Governor Brown also approved AB 2034, which amends Section 52.6 of the California Civil Code to require certain businesses to post compliant notices in a conspicuous place, either near a public entrance or at a place in clear view of both employees and the public where other similar notices are posted. The bill identifies the specific language that must be included in the posted notice.
Affected businesses include:
- on-sale general public premises licensees under the Alcoholic Beverage Control Act
- adult or sexually oriented businesses
- primary airports
- intercity passenger rail or light rail stations
- bus stations
- privately owned truck stops
- emergency rooms within general acute care hospitals
- urgent care centers
- farm labor contractors
- privately operated job recruitment centers
- roadside rest areas
- businesses or establishments that offer massage or bodywork services for compensation and
- hotels, motels, and bed and breakfast inns.
These notices are also subject to specific formatting requirements and must be printed in English, Spanish, and one other language that is most widely spoken in the county where the business is located.
AB 2034 also requires that these enumerated businesses provide all employees who are likely to interact or come into contact with victims of human trafficking or who are likely to receive, in the course of their employment, a report from another employee about suspected human trafficking with a 20-minute training by January 1, 2021.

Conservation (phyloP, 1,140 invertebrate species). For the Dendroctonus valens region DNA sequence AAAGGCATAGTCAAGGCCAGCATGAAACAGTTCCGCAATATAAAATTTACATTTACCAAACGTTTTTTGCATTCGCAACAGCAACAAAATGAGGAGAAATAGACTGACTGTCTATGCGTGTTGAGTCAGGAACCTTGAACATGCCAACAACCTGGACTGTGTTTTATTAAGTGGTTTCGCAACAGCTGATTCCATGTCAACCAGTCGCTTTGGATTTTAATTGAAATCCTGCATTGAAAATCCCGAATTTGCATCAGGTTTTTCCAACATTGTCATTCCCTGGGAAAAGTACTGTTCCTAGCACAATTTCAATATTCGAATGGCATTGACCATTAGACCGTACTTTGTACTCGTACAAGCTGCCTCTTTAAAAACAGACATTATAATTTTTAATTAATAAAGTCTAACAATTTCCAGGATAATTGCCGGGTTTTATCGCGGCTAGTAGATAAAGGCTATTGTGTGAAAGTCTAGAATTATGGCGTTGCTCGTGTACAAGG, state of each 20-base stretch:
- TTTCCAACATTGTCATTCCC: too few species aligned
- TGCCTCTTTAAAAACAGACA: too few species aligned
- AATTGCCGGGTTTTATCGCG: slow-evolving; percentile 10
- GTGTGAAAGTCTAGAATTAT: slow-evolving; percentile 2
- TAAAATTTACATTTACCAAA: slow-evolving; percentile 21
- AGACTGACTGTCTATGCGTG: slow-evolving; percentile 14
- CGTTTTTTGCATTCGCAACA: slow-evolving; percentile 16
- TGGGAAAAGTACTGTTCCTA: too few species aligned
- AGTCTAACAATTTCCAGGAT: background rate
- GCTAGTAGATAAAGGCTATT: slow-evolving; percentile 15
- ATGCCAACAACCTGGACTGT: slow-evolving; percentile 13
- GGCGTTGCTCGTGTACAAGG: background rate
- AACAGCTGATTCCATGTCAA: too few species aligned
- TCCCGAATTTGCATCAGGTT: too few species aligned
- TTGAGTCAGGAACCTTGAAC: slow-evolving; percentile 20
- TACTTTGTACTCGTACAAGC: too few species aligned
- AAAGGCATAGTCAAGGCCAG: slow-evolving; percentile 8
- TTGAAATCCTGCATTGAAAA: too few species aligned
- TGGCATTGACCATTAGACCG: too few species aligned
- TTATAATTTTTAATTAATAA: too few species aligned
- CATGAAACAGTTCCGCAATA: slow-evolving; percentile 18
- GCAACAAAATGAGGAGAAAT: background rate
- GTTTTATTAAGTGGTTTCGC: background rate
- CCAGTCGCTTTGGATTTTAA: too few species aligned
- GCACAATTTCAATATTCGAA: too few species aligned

The requirements for this training are slightly different from those for AB 970. This training must include:
- the definition of human trafficking, including sex trafficking and labor trafficking
- myths and misconceptions about human trafficking
- physical and mental signs to be aware of that may indicate that human trafficking is occurring
- guidance on how to identify individuals who are most at risk for human trafficking
- guidance on how to report human trafficking to the appropriate agencies and
- protocols for reporting human trafficking when on the job.
Businesses that fail to comply with these requirements may face a civil penalty of $500 for the first offense and $1,000 for each subsequent offense.
Action steps for employers in California
Businesses affected by the training and notice posting requirements are taking steps to provide the appropriate 20-minute training to their employees as well as with the required information about human trafficking under both SB 970 and AB 2034.